I also attended the annual meeting of Loaves and Fishes food pantry in Devens. Loaves and Fishes does so much important work for the towns of my district, and helped to feed more than 800 families last year by distributing over 30,000 bags of groceries.

Being recognized by Clean Water Action Massachusetts.

In Acton, I was recognized for my leadership on environmental and renewable energy legislation by Clean Water Action Massachusetts. It was an honor to receive their Legislative Leadership Award along with Representative Mary Keefe.

At the State House

Boxborough Town Planner Adam Duchesneau, and Town Administrator Selina Shaw

At a ceremony at the State House celebrating rural communities, Boxborough was awarded a MassWorks grant for $575,000 to fund sidewalk and roadway improvements in the town center near the Blanchard Memorial School. This is the fourth consecutive year the town has applied for this grant, and the persistence of the Town Planner Adam Duchesneau and Town Administrator Selina Shaw paid off.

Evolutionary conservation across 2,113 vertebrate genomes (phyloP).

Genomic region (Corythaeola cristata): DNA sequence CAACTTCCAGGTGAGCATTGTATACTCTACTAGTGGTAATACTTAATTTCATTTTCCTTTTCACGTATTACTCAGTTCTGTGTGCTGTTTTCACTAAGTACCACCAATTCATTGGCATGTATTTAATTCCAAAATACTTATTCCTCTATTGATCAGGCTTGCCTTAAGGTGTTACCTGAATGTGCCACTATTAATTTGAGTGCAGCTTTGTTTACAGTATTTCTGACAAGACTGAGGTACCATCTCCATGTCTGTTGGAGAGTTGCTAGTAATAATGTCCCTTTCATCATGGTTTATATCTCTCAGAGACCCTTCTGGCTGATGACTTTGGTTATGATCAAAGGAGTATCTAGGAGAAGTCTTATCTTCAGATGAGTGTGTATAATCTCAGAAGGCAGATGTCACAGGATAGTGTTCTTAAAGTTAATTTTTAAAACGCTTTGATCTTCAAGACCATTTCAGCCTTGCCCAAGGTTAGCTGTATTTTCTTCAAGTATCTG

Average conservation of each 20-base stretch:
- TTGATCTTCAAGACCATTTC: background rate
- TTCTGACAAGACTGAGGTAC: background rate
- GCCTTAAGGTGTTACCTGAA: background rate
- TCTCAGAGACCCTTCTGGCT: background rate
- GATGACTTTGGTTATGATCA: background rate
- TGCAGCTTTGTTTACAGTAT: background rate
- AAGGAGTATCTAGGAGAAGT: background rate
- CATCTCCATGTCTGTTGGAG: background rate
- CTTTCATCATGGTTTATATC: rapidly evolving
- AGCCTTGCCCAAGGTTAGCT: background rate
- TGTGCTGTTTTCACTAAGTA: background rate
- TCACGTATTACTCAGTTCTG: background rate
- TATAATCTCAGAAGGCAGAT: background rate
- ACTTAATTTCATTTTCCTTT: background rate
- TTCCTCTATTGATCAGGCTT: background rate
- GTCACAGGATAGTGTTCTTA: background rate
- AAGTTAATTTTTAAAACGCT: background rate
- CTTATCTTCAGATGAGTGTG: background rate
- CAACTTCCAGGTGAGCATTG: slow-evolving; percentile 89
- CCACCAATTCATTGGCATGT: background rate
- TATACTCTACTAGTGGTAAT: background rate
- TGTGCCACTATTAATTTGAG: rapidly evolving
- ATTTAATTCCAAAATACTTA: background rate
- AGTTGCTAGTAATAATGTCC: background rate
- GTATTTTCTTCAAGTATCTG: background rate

On October 24, I presented Shirley’s Bemis Associates, Inc. an award at an event at the State House recognizing Massachusetts’ top manufacturers. In addition to being one of the largest manufacturing employers in the 37th Middlesex District, Bemis has become an integral part of the community since moving to Shirley in 1990. I was happy to nominate them for the award and present it to them.

I also attended an event that featured a discussion about women in the military, where Congresswoman Tsongas was honored. The Congresswoman, who is retiring at the end of her current term, serves on the House Committee on Armed Services.

Committee Update
The Joint Committee on State Administration and Regulatory Oversight held four hearings in October for dozens of bills related to state assets, regulations, and procurement. The Committee will be conducting two more hearings in November on bills related to public records, ethics, and other matters.